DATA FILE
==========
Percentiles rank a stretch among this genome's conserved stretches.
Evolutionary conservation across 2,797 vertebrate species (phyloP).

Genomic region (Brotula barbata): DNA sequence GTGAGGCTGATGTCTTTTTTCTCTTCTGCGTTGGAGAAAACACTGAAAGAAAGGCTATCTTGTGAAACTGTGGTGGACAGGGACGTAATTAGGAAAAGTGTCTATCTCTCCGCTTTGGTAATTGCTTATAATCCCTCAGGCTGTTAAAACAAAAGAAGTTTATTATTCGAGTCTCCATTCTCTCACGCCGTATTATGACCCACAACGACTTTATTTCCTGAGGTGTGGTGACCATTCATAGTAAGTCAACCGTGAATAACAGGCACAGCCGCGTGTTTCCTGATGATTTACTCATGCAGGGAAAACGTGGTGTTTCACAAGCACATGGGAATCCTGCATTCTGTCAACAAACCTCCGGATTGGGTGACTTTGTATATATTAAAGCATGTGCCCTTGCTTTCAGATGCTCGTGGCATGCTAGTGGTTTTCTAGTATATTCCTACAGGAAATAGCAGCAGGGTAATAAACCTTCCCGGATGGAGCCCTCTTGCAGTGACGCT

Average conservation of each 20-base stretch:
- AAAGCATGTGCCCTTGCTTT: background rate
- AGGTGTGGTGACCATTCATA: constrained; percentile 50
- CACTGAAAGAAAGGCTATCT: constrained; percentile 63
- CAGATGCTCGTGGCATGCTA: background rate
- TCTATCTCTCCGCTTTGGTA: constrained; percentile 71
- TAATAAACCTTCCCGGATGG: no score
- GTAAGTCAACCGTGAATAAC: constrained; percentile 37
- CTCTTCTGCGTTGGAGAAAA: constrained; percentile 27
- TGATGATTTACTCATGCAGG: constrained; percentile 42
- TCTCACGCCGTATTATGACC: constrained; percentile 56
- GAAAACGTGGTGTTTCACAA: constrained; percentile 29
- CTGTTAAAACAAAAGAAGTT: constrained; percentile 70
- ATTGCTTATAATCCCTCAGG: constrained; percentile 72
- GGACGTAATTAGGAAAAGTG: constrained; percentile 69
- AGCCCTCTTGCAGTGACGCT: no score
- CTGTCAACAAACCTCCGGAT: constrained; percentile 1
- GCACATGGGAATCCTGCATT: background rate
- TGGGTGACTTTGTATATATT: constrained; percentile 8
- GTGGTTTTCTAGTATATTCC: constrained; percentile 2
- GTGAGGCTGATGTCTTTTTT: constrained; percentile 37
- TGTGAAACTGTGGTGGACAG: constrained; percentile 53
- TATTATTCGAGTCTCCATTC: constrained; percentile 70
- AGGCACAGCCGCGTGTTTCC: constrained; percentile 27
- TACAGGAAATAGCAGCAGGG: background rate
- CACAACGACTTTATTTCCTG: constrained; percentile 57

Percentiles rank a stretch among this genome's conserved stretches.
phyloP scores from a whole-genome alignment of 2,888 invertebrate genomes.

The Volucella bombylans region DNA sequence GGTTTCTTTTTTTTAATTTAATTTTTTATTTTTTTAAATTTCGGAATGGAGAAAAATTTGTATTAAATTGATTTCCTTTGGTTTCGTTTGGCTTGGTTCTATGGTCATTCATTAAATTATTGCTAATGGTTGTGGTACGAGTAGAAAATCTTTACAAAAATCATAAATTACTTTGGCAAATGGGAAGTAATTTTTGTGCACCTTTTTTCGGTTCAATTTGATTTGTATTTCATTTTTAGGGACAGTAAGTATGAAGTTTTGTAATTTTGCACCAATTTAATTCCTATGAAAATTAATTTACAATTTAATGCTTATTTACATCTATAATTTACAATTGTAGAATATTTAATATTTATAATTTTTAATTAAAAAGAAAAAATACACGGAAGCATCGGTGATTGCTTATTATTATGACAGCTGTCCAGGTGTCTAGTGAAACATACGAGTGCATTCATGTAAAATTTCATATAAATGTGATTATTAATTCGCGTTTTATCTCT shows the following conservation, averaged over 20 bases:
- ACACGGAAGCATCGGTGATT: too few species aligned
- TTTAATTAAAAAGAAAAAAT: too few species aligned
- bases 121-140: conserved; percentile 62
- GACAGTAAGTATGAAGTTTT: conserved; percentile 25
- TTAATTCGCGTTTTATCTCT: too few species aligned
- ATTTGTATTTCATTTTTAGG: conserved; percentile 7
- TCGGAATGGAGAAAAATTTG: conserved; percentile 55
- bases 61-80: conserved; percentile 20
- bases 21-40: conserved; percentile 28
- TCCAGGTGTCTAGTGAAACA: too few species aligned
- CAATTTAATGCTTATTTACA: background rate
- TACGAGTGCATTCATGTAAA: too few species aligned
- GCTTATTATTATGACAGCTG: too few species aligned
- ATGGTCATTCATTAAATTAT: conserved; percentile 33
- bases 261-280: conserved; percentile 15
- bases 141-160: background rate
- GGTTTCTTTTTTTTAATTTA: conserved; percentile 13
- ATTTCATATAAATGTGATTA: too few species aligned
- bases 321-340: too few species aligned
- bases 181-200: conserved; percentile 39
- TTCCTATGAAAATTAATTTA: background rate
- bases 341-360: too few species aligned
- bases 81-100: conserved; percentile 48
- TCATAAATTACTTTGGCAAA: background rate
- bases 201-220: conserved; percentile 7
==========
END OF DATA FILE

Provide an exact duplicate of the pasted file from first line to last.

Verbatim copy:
Percentiles rank a stretch among this genome's conserved stretches.
Evolutionary conservation across 2,797 vertebrate species (phyloP).

Genomic region (Brotula barbata): DNA sequence GTGAGGCTGATGTCTTTTTTCTCTTCTGCGTTGGAGAAAACACTGAAAGAAAGGCTATCTTGTGAAACTGTGGTGGACAGGGACGTAATTAGGAAAAGTGTCTATCTCTCCGCTTTGGTAATTGCTTATAATCCCTCAGGCTGTTAAAACAAAAGAAGTTTATTATTCGAGTCTCCATTCTCTCACGCCGTATTATGACCCACAACGACTTTATTTCCTGAGGTGTGGTGACCATTCATAGTAAGTCAACCGTGAATAACAGGCACAGCCGCGTGTTTCCTGATGATTTACTCATGCAGGGAAAACGTGGTGTTTCACAAGCACATGGGAATCCTGCATTCTGTCAACAAACCTCCGGATTGGGTGACTTTGTATATATTAAAGCATGTGCCCTTGCTTTCAGATGCTCGTGGCATGCTAGTGGTTTTCTAGTATATTCCTACAGGAAATAGCAGCAGGGTAATAAACCTTCCCGGATGGAGCCCTCTTGCAGTGACGCT

Average conservation of each 20-base stretch:
- AAAGCATGTGCCCTTGCTTT: background rate
- AGGTGTGGTGACCATTCATA: constrained; percentile 50
- CACTGAAAGAAAGGCTATCT: constrained; percentile 63
- CAGATGCTCGTGGCATGCTA: background rate
- TCTATCTCTCCGCTTTGGTA: constrained; percentile 71
- TAATAAACCTTCCCGGATGG: no score
- GTAAGTCAACCGTGAATAAC: constrained; percentile 37
- CTCTTCTGCGTTGGAGAAAA: constrained; percentile 27
- TGATGATTTACTCATGCAGG: constrained; percentile 42
- TCTCACGCCGTATTATGACC: constrained; percentile 56
- GAAAACGTGGTGTTTCACAA: constrained; percentile 29
- CTGTTAAAACAAAAGAAGTT: constrained; percentile 70
- ATTGCTTATAATCCCTCAGG: constrained; percentile 72
- GGACGTAATTAGGAAAAGTG: constrained; percentile 69
- AGCCCTCTTGCAGTGACGCT: no score
- CTGTCAACAAACCTCCGGAT: constrained; percentile 1
- GCACATGGGAATCCTGCATT: background rate
- TGGGTGACTTTGTATATATT: constrained; percentile 8
- GTGGTTTTCTAGTATATTCC: constrained; percentile 2
- GTGAGGCTGATGTCTTTTTT: constrained; percentile 37
- TGTGAAACTGTGGTGGACAG: constrained; percentile 53
- TATTATTCGAGTCTCCATTC: constrained; percentile 70
- AGGCACAGCCGCGTGTTTCC: constrained; percentile 27
- TACAGGAAATAGCAGCAGGG: background rate
- CACAACGACTTTATTTCCTG: constrained; percentile 57

Percentiles rank a stretch among this genome's conserved stretches.
phyloP scores from a whole-genome alignment of 2,888 invertebrate genomes.

The Volucella bombylans region DNA sequence GGTTTCTTTTTTTTAATTTAATTTTTTATTTTTTTAAATTTCGGAATGGAGAAAAATTTGTATTAAATTGATTTCCTTTGGTTTCGTTTGGCTTGGTTCTATGGTCATTCATTAAATTATTGCTAATGGTTGTGGTACGAGTAGAAAATCTTTACAAAAATCATAAATTACTTTGGCAAATGGGAAGTAATTTTTGTGCACCTTTTTTCGGTTCAATTTGATTTGTATTTCATTTTTAGGGACAGTAAGTATGAAGTTTTGTAATTTTGCACCAATTTAATTCCTATGAAAATTAATTTACAATTTAATGCTTATTTACATCTATAATTTACAATTGTAGAATATTTAATATTTATAATTTTTAATTAAAAAGAAAAAATACACGGAAGCATCGGTGATTGCTTATTATTATGACAGCTGTCCAGGTGTCTAGTGAAACATACGAGTGCATTCATGTAAAATTTCATATAAATGTGATTATTAATTCGCGTTTTATCTCT shows the following conservation, averaged over 20 bases:
- ACACGGAAGCATCGGTGATT: too few species aligned
- TTTAATTAAAAAGAAAAAAT: too few species aligned
- bases 121-140: conserved; percentile 62
- GACAGTAAGTATGAAGTTTT: conserved; percentile 25
- TTAATTCGCGTTTTATCTCT: too few species aligned
- ATTTGTATTTCATTTTTAGG: conserved; percentile 7
- TCGGAATGGAGAAAAATTTG: conserved; percentile 55
- bases 61-80: conserved; percentile 20
- bases 21-40: conserved; percentile 28
- TCCAGGTGTCTAGTGAAACA: too few species aligned
- CAATTTAATGCTTATTTACA: background rate
- TACGAGTGCATTCATGTAAA: too few species aligned
- GCTTATTATTATGACAGCTG: too few species aligned
- ATGGTCATTCATTAAATTAT: conserved; percentile 33
- bases 261-280: conserved; percentile 15
- bases 141-160: background rate
- GGTTTCTTTTTTTTAATTTA: conserved; percentile 13
- ATTTCATATAAATGTGATTA: too few species aligned
- bases 321-340: too few species aligned
- bases 181-200: conserved; percentile 39
- TTCCTATGAAAATTAATTTA: background rate
- bases 341-360: too few species aligned
- bases 81-100: conserved; percentile 48
- TCATAAATTACTTTGGCAAA: background rate
- bases 201-220: conserved; percentile 7